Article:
Thank you, Jose Bautista

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Jose Bautista might not be a Blue Jay next year.

You may remember Jose as the MLB home run king of 2010 and 2011. Or as a six-time all-star. Perhaps you recall his three Silver Slugger awards, or the fact that he holds the team record for home runs in a single season.


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Or you might remember him for what he did last year, in the seventh inning of a tied Game 5 of the ALDS, to a 1-1 pitch from Sam Dyson.



He was already an icon of this team long before the bat flip, but that home run (and subsequent bat flip) is what cemented his status in as an all-time great in Toronto sports history. For someone who hasn’t seen a playoff run in her lifetime (I was exactly 23 days old when Joe Carter touched ’em all), he was responsible for the best moment this team has ever given me. And I don’t want him to leave.


I’ve only been obsessed with three of the ‘big stars’ in my time as a Blue Jays fan. Usually I change favourites like people change socks. But Carlos Delgado, Roy Halladay, and Jose Bautista are true legends in my mind. I was heartbroken when the first two went to other teams. I don’t want it to happen again. And yes, he might do the whole ‘re-sign for a day so he can retire a Blue Jay’ thing like Doc did, but it won’t be the same. Halladay was a generational talent, one who didn’t deserve some of the crappy teams he was stuck with. He deserved a team that could take him to the World Series, and he got one by being traded. Bautista already has one. He’d make another run to the playoffs more likely if he stayed.


Plus, he’s ours.


He’s already so disliked by so many other fanbases that they literally celebrated him being punched in the face. Now, I’m sure most of those fans would change their tune the second he donned their jersey, but he also doesn’t really have an emotional connection to any other team, any other place, but Toronto.


He’s perfectly emblematic of Toronto, partly because of his take-no-crap attitude, partly because of his refusal to let the sports world forget him just because he played on an often-overlooked team. He may not be the most smiley person while on the field, but there’s no denying that he plays with a fire and intensity rivaled only by the likes of Josh Donaldson and Marcus Stroman.


He’s got a way with words and their usage that can be enigmatic at times, and at others tell you exactly what he’s thinking without him having to say it. His cool indifference of ‘I couldn’t care less what Adam Jones is saying’. The bold, un-matched level of sass in this tweet, which became a rallying cry for Jays fans on Twitter:


I, for one, am greatly looking forward to the memoir he inevitably releases after his retirement. Everything he does, everything he says, has purpose, has meaning. For example, this shirt he oh-so-casually wore for batting practice during the ALCS when Royals fans were accusing him of steroid use.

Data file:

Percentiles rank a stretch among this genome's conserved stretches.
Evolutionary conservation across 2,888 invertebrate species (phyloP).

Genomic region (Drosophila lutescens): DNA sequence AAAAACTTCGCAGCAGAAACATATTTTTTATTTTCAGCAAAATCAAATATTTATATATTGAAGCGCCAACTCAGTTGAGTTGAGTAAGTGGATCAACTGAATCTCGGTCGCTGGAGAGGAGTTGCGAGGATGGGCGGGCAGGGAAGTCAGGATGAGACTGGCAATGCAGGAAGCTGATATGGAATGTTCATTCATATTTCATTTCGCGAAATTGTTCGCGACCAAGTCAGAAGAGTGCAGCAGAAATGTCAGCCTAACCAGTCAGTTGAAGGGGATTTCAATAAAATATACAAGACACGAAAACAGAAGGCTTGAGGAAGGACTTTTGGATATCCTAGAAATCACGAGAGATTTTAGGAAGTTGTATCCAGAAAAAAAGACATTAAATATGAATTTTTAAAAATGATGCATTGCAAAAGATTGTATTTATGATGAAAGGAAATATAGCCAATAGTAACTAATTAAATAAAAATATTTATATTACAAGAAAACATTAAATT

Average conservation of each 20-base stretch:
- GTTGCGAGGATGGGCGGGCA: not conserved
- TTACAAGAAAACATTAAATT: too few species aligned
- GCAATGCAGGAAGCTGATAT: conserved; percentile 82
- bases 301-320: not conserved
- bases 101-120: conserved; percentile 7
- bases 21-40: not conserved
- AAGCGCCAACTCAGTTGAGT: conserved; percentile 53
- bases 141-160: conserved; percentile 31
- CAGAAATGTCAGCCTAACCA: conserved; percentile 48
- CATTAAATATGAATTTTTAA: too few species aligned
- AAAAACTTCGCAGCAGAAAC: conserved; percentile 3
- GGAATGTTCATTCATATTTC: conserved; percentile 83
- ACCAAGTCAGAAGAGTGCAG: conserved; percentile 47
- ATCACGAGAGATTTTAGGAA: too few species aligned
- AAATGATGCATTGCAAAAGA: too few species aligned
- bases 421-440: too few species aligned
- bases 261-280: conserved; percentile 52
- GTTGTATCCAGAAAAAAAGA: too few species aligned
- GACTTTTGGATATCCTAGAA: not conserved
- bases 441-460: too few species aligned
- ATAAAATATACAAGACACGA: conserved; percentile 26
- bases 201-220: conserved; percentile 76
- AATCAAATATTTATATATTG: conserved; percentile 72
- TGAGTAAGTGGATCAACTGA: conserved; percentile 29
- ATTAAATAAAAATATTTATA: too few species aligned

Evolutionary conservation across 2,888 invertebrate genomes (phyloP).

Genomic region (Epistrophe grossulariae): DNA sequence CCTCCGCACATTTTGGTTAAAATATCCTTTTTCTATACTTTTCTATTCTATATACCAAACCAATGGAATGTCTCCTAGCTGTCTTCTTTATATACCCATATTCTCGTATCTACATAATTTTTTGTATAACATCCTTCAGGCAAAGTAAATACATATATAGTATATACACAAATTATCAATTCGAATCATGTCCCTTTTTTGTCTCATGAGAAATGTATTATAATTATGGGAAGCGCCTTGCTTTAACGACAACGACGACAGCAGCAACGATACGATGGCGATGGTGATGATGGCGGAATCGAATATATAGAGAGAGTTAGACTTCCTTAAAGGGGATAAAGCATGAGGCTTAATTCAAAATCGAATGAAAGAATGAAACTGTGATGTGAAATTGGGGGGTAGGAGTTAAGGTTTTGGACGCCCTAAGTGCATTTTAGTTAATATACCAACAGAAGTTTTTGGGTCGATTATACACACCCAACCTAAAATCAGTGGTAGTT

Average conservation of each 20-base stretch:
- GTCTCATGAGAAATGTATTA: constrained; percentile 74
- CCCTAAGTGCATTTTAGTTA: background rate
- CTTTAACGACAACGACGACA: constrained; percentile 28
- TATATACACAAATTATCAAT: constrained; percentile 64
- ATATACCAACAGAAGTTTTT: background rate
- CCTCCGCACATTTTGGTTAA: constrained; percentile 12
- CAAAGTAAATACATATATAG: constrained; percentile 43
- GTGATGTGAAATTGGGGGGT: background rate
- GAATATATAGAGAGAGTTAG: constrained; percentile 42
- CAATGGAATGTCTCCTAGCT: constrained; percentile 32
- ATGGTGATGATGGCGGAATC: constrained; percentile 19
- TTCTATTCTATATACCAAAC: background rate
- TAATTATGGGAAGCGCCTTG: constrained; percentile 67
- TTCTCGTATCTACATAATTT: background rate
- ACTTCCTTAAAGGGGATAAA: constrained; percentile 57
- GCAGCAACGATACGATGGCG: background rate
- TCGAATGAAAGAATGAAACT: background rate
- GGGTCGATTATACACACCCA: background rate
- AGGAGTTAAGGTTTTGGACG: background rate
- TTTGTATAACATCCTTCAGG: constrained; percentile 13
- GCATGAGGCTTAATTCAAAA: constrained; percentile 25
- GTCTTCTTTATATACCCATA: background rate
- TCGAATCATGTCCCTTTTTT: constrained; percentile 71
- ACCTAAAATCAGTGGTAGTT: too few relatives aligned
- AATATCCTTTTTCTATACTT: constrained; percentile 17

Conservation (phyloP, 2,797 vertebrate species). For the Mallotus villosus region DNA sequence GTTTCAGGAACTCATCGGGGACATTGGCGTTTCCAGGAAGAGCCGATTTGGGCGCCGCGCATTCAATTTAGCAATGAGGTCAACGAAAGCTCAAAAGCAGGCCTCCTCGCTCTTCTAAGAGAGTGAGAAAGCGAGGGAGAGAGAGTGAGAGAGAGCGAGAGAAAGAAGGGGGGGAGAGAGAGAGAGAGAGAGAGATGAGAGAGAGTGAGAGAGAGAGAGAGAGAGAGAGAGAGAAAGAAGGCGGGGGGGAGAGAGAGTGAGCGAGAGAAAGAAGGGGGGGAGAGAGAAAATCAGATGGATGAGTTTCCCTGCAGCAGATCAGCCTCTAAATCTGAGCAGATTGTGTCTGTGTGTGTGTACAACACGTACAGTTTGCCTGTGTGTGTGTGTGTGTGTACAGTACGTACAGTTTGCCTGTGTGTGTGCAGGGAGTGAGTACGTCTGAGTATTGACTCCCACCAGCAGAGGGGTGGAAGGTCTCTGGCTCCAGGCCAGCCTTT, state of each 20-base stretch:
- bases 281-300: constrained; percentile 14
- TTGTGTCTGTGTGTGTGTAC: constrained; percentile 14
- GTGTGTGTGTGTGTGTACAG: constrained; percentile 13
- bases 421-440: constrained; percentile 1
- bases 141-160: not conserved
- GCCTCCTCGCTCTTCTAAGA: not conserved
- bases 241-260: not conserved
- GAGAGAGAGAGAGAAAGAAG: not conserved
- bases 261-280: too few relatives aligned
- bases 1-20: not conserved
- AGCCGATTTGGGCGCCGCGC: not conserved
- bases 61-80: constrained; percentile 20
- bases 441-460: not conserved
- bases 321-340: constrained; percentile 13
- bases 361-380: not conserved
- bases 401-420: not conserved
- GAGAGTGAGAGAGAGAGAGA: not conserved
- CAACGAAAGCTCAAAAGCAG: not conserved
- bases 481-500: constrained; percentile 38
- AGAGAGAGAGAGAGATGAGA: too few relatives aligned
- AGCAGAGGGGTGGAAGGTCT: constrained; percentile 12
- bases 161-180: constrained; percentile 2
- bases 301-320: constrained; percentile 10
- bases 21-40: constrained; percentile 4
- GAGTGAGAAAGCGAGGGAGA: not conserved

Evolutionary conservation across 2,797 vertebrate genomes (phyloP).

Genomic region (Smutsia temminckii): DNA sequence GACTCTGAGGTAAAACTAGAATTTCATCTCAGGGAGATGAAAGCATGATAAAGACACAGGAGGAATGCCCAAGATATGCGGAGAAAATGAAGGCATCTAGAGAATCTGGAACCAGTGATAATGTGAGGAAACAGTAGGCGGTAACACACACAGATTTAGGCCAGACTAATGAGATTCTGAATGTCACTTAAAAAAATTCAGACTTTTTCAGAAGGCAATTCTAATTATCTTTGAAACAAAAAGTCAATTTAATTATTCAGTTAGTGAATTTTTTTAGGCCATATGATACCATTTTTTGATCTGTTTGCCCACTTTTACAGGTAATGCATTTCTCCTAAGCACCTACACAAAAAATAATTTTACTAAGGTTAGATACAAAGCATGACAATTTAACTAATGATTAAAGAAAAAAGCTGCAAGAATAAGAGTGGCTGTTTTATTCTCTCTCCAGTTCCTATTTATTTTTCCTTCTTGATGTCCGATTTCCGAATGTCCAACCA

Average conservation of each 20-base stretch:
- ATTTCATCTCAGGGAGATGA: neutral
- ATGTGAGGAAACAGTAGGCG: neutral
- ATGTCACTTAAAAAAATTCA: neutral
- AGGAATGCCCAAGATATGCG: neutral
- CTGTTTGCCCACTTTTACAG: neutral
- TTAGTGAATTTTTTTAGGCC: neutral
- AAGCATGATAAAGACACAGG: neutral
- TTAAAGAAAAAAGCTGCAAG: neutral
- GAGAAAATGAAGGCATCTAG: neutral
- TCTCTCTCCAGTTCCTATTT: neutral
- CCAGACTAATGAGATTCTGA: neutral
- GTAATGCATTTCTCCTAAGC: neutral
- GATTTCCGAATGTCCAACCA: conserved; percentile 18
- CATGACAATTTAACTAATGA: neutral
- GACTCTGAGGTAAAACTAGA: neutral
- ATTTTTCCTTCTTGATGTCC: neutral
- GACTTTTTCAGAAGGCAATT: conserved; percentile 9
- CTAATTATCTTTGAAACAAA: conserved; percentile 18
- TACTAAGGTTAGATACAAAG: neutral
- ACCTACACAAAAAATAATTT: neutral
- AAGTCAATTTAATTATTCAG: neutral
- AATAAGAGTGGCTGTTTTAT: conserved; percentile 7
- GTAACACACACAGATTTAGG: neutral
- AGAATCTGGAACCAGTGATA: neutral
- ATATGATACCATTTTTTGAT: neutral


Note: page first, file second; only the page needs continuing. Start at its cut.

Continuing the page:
If he does leave, two of the teams most able to give him what he wants, salary-wise, are in the AL East. That’s not saying they’ll want to give him the money, but they’re capable of it if they so choose. For all the talk about his health being in decline, the man can still get on base. That has value.


Not only is he a talented hitter, but he’s capable of pulling a ‘screw you’ revenge homer out of thin air.


Do we really want our poor pitchers facing that guy 19 games a year?! This is a man with 6 home runs against David Price. One of the best pitchers in baseball (current season notwithstanding), and Bautista’s taken him deep six times.


If he leaves, he’ll still be one of my favourites, but it’ll be heartbreaking to see him in another uniform. Every memory, that framed photo of the bat flip that sits on my desk, will be a little bittersweet knowing what comes after. Which is exactly why I made the last-minute decision to go to tonight’s game, bittersweetness and all, hoping to wring one last amazing memory from our time with him. It breaks my heart that this might be the last time we get to see him stretching (always stretching!) out in right field at the Skydome, or standing on deck with his brows furrowed, Marucci bat in hand.


We have to celebrate all the moments he’s given us, all the years we could cheer for him when there wasn’t much else to cheer for. How he turned a night of frustration and anger last October into the best baseball memory many of us have. It’s the closest thing he has to a walk-off home run in his career, and it was a perfectly scripted moment. For this man, who waited so long to make the playoffs, to be the one to save the day is like something out of the sappiest sports movie.


If I had my way, he’d be a Blue Jay forever. But I don’t make those decisions. If he doesn’t, I at least want him to go out with a bang. In what could potentially be his last home game of the regular season in Toronto, he’s facing off against a team he’s had many, many dust-ups with over the years. Said team is currently chasing the Blue Jays for a wild-card berth. The series is tied at a game apiece.

Who could have written a better narrative? Perhaps not even Jose himself.


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